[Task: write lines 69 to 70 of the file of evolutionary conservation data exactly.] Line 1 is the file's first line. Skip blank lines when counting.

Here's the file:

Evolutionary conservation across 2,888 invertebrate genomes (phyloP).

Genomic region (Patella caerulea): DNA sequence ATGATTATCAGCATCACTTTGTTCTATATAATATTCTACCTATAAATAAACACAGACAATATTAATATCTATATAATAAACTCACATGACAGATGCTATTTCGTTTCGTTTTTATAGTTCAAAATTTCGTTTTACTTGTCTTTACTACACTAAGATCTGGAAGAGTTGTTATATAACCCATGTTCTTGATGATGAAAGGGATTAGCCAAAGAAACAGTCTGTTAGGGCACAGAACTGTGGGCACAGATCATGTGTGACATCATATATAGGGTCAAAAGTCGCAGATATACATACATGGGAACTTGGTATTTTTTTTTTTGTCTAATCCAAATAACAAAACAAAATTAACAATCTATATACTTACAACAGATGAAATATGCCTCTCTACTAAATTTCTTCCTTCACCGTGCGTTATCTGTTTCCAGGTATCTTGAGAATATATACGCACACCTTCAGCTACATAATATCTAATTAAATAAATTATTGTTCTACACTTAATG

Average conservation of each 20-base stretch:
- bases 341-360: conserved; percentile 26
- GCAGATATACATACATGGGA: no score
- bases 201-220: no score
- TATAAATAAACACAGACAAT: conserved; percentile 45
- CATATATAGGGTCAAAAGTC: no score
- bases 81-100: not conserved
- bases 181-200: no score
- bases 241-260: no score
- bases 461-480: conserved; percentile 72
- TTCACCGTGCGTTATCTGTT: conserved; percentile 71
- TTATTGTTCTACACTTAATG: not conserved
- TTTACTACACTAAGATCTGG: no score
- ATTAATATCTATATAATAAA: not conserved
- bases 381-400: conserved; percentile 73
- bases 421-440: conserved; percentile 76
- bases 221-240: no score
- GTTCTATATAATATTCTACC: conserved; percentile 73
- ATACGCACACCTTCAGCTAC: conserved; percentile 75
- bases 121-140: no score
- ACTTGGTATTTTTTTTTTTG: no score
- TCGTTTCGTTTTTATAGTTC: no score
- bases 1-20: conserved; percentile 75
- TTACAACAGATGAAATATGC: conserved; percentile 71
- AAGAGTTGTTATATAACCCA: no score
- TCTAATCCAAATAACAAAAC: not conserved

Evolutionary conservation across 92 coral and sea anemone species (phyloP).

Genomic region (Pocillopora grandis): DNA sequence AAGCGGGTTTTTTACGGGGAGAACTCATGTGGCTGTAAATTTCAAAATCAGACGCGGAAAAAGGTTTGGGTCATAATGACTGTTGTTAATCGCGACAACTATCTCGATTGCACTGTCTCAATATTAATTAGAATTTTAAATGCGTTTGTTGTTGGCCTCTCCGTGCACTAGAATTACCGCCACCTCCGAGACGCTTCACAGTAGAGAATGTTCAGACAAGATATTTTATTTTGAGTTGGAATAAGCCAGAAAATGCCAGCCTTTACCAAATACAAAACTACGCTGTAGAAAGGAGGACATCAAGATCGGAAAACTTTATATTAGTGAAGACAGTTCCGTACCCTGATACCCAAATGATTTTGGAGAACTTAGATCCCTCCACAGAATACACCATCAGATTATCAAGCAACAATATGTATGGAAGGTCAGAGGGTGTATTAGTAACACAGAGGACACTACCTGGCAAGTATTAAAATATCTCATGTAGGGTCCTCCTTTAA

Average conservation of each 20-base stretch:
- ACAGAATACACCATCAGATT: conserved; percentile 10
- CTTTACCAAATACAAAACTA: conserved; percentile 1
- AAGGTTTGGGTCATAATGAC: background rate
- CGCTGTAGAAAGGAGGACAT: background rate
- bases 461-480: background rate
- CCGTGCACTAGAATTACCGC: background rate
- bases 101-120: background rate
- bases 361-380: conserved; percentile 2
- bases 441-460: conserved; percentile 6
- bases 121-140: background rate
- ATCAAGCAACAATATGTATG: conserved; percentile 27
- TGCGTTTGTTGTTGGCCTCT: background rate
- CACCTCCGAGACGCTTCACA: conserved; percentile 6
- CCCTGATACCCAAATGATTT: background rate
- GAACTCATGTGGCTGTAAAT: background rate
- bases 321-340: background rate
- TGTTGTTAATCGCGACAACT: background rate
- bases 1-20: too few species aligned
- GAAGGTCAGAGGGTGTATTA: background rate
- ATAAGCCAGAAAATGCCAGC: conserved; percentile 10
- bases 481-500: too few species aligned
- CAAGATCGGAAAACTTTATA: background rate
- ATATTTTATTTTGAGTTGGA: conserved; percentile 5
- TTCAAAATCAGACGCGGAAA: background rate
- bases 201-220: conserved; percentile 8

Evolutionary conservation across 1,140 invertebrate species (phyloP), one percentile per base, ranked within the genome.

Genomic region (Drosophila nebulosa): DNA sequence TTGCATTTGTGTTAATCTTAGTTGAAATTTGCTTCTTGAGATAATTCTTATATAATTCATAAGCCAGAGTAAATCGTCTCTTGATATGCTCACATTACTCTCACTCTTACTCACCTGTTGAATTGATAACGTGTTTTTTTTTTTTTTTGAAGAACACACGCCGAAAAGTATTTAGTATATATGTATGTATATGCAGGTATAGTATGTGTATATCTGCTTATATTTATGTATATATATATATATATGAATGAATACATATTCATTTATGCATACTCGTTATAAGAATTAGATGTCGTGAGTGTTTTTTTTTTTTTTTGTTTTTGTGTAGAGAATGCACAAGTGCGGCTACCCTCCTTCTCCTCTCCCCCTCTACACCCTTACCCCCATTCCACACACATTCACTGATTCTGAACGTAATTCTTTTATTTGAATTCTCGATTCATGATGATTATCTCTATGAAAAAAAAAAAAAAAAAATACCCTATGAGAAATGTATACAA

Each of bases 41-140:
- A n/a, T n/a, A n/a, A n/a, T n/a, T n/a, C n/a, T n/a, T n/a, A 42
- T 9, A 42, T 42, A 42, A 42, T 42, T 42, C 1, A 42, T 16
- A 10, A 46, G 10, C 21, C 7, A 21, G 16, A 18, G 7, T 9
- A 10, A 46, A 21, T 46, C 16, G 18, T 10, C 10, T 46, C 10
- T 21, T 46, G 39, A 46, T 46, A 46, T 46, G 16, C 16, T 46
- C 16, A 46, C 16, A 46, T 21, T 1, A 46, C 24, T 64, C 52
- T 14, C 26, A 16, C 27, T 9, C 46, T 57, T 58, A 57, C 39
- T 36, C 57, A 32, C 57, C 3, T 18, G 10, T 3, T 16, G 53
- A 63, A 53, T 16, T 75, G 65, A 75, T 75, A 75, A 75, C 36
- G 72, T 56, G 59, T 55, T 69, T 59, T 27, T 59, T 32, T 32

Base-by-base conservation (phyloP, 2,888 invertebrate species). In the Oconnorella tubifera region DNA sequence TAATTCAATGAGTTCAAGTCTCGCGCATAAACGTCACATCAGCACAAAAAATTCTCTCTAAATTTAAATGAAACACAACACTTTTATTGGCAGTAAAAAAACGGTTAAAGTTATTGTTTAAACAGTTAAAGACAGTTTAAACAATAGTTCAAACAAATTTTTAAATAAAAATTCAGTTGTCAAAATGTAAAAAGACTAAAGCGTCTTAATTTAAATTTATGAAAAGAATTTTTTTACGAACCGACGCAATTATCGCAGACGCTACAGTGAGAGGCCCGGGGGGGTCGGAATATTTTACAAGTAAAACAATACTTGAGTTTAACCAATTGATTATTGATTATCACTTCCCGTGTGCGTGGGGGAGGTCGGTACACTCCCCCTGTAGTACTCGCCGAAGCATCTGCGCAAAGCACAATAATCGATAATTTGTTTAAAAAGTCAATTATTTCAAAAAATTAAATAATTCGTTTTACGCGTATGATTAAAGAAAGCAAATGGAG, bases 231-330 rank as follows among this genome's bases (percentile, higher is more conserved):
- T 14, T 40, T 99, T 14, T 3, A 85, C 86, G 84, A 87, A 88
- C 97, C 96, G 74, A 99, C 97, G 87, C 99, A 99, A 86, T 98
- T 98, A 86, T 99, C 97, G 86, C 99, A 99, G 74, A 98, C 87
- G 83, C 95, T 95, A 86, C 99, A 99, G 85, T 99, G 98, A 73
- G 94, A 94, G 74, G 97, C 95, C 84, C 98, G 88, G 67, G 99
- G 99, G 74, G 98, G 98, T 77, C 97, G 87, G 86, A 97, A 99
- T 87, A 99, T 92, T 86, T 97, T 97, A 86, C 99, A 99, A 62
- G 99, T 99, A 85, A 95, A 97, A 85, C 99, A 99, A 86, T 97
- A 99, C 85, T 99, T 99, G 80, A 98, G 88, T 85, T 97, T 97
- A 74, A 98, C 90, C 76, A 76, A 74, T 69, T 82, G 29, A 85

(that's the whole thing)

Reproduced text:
- G 72, T 56, G 59, T 55, T 69, T 59, T 27, T 59, T 32, T 32

Base-by-base conservation (phyloP, 2,888 invertebrate species). In the Oconnorella tubifera region DNA sequence TAATTCAATGAGTTCAAGTCTCGCGCATAAACGTCACATCAGCACAAAAAATTCTCTCTAAATTTAAATGAAACACAACACTTTTATTGGCAGTAAAAAAACGGTTAAAGTTATTGTTTAAACAGTTAAAGACAGTTTAAACAATAGTTCAAACAAATTTTTAAATAAAAATTCAGTTGTCAAAATGTAAAAAGACTAAAGCGTCTTAATTTAAATTTATGAAAAGAATTTTTTTACGAACCGACGCAATTATCGCAGACGCTACAGTGAGAGGCCCGGGGGGGTCGGAATATTTTACAAGTAAAACAATACTTGAGTTTAACCAATTGATTATTGATTATCACTTCCCGTGTGCGTGGGGGAGGTCGGTACACTCCCCCTGTAGTACTCGCCGAAGCATCTGCGCAAAGCACAATAATCGATAATTTGTTTAAAAAGTCAATTATTTCAAAAAATTAAATAATTCGTTTTACGCGTATGATTAAAGAAAGCAAATGGAG, bases 231-330 rank as follows among this genome's bases (percentile, higher is more conserved):